Doug at Circle X
Doug Schwartz, mastering engineer, started listening to music literally at conception. After recording as a child with icons like Burt Bacharach, Richard Harris, Johnny Mann, and Jimmy Joyce, he began a career behind the glass at famed Whitney Studios in Glendale, assisting on sessions as diverse as Hanna-Barbera scoring dates and Barry White records. Good fortune brought him the chance to work with Mike Chapman, engineering records for Blondie, Suzi Quatro, and Pat Benatar. Sessions at United-Western Studios, Sunset Sound Factory, and Cherokee brought projects with Fishbone, Los Lobos, T-Bone Burnett, and Motley Crüe. MCA Records hired him on to begin remastering their vault gems at the dawn of the CD era, and Grammy awards soon followed for his work on Billie Holliday and Chuck Berry box sets. Independence beckoned though, and his credit list diverged ever wider, responsible for an extraordinary run of highly successful Now That’s What I Call Music projects, M-G-M music soundtrack restorations, film audio restoration, and independent jazz, rock, pop, and remarkably diverse cultural works from far-away Cambodia and Iran.

Doug comes from a very musical family:
Father Willie Schwartz played lead clarinet with Glenn Miller and went on to a highly successful career as a Hollywood session woodwind player working in radio, television, feature films, commercials, and record projects for Billy May, Nelson Riddle, Gordon Jenkins, Neal Hefti, Henry Mancini, John Williams, and many others.

Mother Peggy Clark and her sisters sang with the Tommy Dorsey Orchestra as The Sentimentalists and made four albums as The Clark Sisters; all the while she, too, was very much in demand around town as a sightreading phenom, with Jud Conlon, Jimmy Joyce, and Earl Brown. Her career was every bit as dynamic and busy as Wil's, singing on Academy Award-winning films with Henry Mancini and Johnny Mandel, and making hit records with Nat Cole, Ray Charles, Frank Sinatra, and Stan Freberg. The jingles she made with Johnny Mann are still a radio benchmark and were featured recently in the film Once Upon A Time In Hollywood.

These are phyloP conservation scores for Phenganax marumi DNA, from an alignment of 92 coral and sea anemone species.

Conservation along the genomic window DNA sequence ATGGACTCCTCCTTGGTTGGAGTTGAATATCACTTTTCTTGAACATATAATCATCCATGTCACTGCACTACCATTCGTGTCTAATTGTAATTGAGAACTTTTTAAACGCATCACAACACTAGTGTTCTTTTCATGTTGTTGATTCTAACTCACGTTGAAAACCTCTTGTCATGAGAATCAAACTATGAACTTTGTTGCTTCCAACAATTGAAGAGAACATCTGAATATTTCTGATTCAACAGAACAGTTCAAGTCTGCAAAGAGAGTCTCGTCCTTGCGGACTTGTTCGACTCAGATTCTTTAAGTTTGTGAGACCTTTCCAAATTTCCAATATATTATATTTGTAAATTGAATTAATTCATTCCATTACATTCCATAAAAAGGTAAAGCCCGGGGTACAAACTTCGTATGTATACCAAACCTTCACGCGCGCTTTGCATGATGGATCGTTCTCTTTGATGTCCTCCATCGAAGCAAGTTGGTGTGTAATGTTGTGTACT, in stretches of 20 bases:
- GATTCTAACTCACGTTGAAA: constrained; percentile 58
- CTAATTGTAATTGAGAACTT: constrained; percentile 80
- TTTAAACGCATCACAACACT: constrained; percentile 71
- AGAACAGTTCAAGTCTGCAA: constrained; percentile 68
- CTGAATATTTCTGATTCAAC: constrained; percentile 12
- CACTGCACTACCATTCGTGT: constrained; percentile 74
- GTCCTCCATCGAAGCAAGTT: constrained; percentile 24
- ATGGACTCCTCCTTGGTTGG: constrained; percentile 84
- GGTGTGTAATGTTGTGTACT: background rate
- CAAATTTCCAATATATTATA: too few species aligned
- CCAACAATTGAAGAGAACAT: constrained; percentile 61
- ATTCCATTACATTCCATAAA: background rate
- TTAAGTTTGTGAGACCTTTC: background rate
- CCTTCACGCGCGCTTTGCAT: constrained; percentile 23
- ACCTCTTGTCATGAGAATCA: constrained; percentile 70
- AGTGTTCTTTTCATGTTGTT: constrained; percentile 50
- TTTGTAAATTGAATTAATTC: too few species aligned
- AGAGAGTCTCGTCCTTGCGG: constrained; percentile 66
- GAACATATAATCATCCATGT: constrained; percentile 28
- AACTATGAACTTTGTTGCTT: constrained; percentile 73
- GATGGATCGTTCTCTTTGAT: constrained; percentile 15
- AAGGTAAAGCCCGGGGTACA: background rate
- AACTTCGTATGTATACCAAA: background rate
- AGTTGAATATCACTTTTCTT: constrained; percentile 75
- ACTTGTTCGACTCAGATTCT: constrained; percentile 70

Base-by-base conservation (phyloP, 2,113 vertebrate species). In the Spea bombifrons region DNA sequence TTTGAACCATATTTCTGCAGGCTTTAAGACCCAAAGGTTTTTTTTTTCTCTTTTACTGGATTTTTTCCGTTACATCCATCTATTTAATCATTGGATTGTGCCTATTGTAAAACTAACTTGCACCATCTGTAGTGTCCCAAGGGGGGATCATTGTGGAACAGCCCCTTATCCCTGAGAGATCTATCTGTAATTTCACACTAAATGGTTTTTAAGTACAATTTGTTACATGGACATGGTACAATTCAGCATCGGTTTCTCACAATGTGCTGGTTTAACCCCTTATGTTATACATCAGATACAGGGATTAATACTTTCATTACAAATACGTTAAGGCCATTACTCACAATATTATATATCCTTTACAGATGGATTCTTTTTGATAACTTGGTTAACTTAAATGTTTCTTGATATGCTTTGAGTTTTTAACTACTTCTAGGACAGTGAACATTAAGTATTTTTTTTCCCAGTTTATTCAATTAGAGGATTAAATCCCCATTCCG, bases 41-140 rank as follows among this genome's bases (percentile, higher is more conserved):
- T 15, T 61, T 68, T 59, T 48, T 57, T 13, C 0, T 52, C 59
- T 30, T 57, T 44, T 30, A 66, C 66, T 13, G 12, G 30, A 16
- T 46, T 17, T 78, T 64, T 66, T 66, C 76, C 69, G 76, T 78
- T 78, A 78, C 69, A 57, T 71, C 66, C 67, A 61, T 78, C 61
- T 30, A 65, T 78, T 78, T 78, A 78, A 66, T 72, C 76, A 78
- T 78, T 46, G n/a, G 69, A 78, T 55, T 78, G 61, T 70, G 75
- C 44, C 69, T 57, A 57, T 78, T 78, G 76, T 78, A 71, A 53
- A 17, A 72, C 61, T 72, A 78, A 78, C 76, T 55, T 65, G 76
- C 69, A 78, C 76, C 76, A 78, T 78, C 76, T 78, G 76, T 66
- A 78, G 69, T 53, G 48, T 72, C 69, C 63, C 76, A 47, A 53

Sister Nan Schwartz is a Grammy winning, seven-time Emmy nominated composer and arranger with an extraordinary sense of harmony (check out her webpage), who just happens to be married to
Conrad Pope, an incredibly well-schooled musician who scores films, writes commissioned orchestral works, and orchestrates for guys like John Williams and Alexandre Desplat (here's his site).

Sister Karen Schwartz, like her Mom, is a great sightreader, and sings on record dates and film scores. That ethereal choir on Edward Scissorhands? Yeah, that was her (here's her site).

Uncle Bob Bain was the triple-threat composer-arranger-orchestrator, record producer, and guitarist who, when he wasn't dubbing (among a million other credits) held the Tonight Show with Johnny Carson band together all those years with Doc Severinson. He's even got a podcast!

Uncle Derf (Vern Friley) played brilliant trombone with everyone from Duke Ellington to Bill Holman to Buddy Bregman, and made a slew of other great records in the '50's and '60's, and was married to
Aunt Jean Friley, who sang with Sy Oliver, Jack Smith, and Ray McKinley and then transitioned on to film and television work in the '50's and '60's.

Wil's brother, Uncle Jack Schwartz played sax with Terry Gibbs and Gene Krupa, and played extensively in the LA club scene in the '40's, '50's, and '60's.

Aunt Ann Terry sang on radio, records, film, and television for Henry Mancini, Andy Williams, Carol Burnett, and many others, and was married to
Uncle Pete Terry, who likewise played with Ray McKinley before joining the NBC staff orchestra, livening up Laugh-In when he wasn't playing for Johnny Mandel or The Mamas and the Papas.

We'll save the storys of cousins, nieces, and nephews for another page...

When not lending his ears to musicians, producers, and composers, Doug can be found tending his citrus orchard, observing the night sky, or wandering the Santa Monica Mountains Recreation Area.